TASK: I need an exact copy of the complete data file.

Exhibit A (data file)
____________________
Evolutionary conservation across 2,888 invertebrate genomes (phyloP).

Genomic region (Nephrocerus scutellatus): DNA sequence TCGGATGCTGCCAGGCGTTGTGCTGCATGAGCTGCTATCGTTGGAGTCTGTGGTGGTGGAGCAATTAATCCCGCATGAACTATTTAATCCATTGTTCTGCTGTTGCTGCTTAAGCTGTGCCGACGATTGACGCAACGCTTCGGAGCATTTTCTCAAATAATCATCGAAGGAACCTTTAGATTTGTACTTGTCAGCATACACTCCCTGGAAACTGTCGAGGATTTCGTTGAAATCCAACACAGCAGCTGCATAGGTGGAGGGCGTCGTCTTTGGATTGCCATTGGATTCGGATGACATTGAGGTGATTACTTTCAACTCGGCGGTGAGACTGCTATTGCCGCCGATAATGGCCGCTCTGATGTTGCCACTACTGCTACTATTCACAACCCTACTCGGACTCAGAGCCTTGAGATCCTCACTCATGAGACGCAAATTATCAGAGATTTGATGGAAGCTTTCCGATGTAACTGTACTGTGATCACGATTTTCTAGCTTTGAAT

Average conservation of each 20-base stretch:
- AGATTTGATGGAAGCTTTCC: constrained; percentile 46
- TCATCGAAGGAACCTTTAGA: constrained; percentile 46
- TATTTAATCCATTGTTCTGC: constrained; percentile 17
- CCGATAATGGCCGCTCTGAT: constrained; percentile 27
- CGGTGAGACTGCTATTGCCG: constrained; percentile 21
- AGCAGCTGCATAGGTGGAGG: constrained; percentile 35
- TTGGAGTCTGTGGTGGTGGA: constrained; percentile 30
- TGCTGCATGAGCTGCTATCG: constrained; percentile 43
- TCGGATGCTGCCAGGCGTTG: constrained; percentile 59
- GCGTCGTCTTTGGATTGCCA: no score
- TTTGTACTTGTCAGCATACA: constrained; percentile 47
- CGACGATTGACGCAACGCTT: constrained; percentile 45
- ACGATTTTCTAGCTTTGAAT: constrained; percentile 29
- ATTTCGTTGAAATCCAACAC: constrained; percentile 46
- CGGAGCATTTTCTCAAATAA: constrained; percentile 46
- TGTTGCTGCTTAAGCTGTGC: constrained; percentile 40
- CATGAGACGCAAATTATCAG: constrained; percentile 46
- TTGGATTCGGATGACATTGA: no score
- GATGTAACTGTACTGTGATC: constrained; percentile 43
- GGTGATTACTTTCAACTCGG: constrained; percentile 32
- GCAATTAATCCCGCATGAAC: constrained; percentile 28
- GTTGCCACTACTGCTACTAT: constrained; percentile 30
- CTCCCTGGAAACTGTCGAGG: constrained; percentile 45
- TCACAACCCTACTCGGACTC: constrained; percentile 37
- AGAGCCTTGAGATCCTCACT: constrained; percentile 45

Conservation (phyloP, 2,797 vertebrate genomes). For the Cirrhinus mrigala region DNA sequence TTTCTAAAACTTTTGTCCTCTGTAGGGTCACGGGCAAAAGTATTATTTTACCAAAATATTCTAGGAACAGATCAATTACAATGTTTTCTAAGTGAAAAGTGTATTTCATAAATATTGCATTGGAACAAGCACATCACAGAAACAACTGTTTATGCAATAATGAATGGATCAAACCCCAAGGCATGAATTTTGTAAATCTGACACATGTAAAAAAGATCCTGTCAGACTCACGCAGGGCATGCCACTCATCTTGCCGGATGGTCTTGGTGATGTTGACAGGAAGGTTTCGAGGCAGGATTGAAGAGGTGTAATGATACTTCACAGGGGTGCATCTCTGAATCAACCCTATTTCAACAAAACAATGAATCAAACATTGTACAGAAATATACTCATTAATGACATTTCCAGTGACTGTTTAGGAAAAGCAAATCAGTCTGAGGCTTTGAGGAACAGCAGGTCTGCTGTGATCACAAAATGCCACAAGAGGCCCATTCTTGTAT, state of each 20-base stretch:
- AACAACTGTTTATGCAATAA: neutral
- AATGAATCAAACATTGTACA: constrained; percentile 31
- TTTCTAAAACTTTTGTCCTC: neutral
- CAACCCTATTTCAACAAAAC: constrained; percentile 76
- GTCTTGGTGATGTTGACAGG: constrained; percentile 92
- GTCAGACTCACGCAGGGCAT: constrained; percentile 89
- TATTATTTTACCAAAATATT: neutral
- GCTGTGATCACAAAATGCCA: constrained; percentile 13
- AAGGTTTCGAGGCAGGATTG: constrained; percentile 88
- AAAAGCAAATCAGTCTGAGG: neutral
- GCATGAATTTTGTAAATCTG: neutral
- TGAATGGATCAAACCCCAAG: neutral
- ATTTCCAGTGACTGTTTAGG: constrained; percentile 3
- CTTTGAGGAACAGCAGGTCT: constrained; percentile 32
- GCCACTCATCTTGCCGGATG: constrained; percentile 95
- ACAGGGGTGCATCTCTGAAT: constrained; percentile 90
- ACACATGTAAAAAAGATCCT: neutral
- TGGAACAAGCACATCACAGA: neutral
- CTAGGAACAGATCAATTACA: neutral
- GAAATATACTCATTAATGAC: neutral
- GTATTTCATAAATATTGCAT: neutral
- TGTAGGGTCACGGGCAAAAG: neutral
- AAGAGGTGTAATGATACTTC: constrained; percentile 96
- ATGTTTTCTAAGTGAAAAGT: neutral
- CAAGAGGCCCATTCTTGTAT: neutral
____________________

Evolutionary conservation across 2,888 invertebrate genomes (phyloP).

Genomic region (Nephrocerus scutellatus): DNA sequence TCGGATGCTGCCAGGCGTTGTGCTGCATGAGCTGCTATCGTTGGAGTCTGTGGTGGTGGAGCAATTAATCCCGCATGAACTATTTAATCCATTGTTCTGCTGTTGCTGCTTAAGCTGTGCCGACGATTGACGCAACGCTTCGGAGCATTTTCTCAAATAATCATCGAAGGAACCTTTAGATTTGTACTTGTCAGCATACACTCCCTGGAAACTGTCGAGGATTTCGTTGAAATCCAACACAGCAGCTGCATAGGTGGAGGGCGTCGTCTTTGGATTGCCATTGGATTCGGATGACATTGAGGTGATTACTTTCAACTCGGCGGTGAGACTGCTATTGCCGCCGATAATGGCCGCTCTGATGTTGCCACTACTGCTACTATTCACAACCCTACTCGGACTCAGAGCCTTGAGATCCTCACTCATGAGACGCAAATTATCAGAGATTTGATGGAAGCTTTCCGATGTAACTGTACTGTGATCACGATTTTCTAGCTTTGAAT

Average conservation of each 20-base stretch:
- AGATTTGATGGAAGCTTTCC: constrained; percentile 46
- TCATCGAAGGAACCTTTAGA: constrained; percentile 46
- TATTTAATCCATTGTTCTGC: constrained; percentile 17
- CCGATAATGGCCGCTCTGAT: constrained; percentile 27
- CGGTGAGACTGCTATTGCCG: constrained; percentile 21
- AGCAGCTGCATAGGTGGAGG: constrained; percentile 35
- TTGGAGTCTGTGGTGGTGGA: constrained; percentile 30
- TGCTGCATGAGCTGCTATCG: constrained; percentile 43
- TCGGATGCTGCCAGGCGTTG: constrained; percentile 59
- GCGTCGTCTTTGGATTGCCA: no score
- TTTGTACTTGTCAGCATACA: constrained; percentile 47
- CGACGATTGACGCAACGCTT: constrained; percentile 45
- ACGATTTTCTAGCTTTGAAT: constrained; percentile 29
- ATTTCGTTGAAATCCAACAC: constrained; percentile 46
- CGGAGCATTTTCTCAAATAA: constrained; percentile 46
- TGTTGCTGCTTAAGCTGTGC: constrained; percentile 40
- CATGAGACGCAAATTATCAG: constrained; percentile 46
- TTGGATTCGGATGACATTGA: no score
- GATGTAACTGTACTGTGATC: constrained; percentile 43
- GGTGATTACTTTCAACTCGG: constrained; percentile 32
- GCAATTAATCCCGCATGAAC: constrained; percentile 28
- GTTGCCACTACTGCTACTAT: constrained; percentile 30
- CTCCCTGGAAACTGTCGAGG: constrained; percentile 45
- TCACAACCCTACTCGGACTC: constrained; percentile 37
- AGAGCCTTGAGATCCTCACT: constrained; percentile 45

Conservation (phyloP, 2,797 vertebrate genomes). For the Cirrhinus mrigala region DNA sequence TTTCTAAAACTTTTGTCCTCTGTAGGGTCACGGGCAAAAGTATTATTTTACCAAAATATTCTAGGAACAGATCAATTACAATGTTTTCTAAGTGAAAAGTGTATTTCATAAATATTGCATTGGAACAAGCACATCACAGAAACAACTGTTTATGCAATAATGAATGGATCAAACCCCAAGGCATGAATTTTGTAAATCTGACACATGTAAAAAAGATCCTGTCAGACTCACGCAGGGCATGCCACTCATCTTGCCGGATGGTCTTGGTGATGTTGACAGGAAGGTTTCGAGGCAGGATTGAAGAGGTGTAATGATACTTCACAGGGGTGCATCTCTGAATCAACCCTATTTCAACAAAACAATGAATCAAACATTGTACAGAAATATACTCATTAATGACATTTCCAGTGACTGTTTAGGAAAAGCAAATCAGTCTGAGGCTTTGAGGAACAGCAGGTCTGCTGTGATCACAAAATGCCACAAGAGGCCCATTCTTGTAT, state of each 20-base stretch:
- AACAACTGTTTATGCAATAA: neutral
- AATGAATCAAACATTGTACA: constrained; percentile 31
- TTTCTAAAACTTTTGTCCTC: neutral
- CAACCCTATTTCAACAAAAC: constrained; percentile 76
- GTCTTGGTGATGTTGACAGG: constrained; percentile 92
- GTCAGACTCACGCAGGGCAT: constrained; percentile 89
- TATTATTTTACCAAAATATT: neutral
- GCTGTGATCACAAAATGCCA: constrained; percentile 13
- AAGGTTTCGAGGCAGGATTG: constrained; percentile 88
- AAAAGCAAATCAGTCTGAGG: neutral
- GCATGAATTTTGTAAATCTG: neutral
- TGAATGGATCAAACCCCAAG: neutral
- ATTTCCAGTGACTGTTTAGG: constrained; percentile 3
- CTTTGAGGAACAGCAGGTCT: constrained; percentile 32
- GCCACTCATCTTGCCGGATG: constrained; percentile 95
- ACAGGGGTGCATCTCTGAAT: constrained; percentile 90
- ACACATGTAAAAAAGATCCT: neutral
- TGGAACAAGCACATCACAGA: neutral
- CTAGGAACAGATCAATTACA: neutral
- GAAATATACTCATTAATGAC: neutral
- GTATTTCATAAATATTGCAT: neutral
- TGTAGGGTCACGGGCAAAAG: neutral
- AAGAGGTGTAATGATACTTC: constrained; percentile 96
- ATGTTTTCTAAGTGAAAAGT: neutral
- CAAGAGGCCCATTCTTGTAT: neutral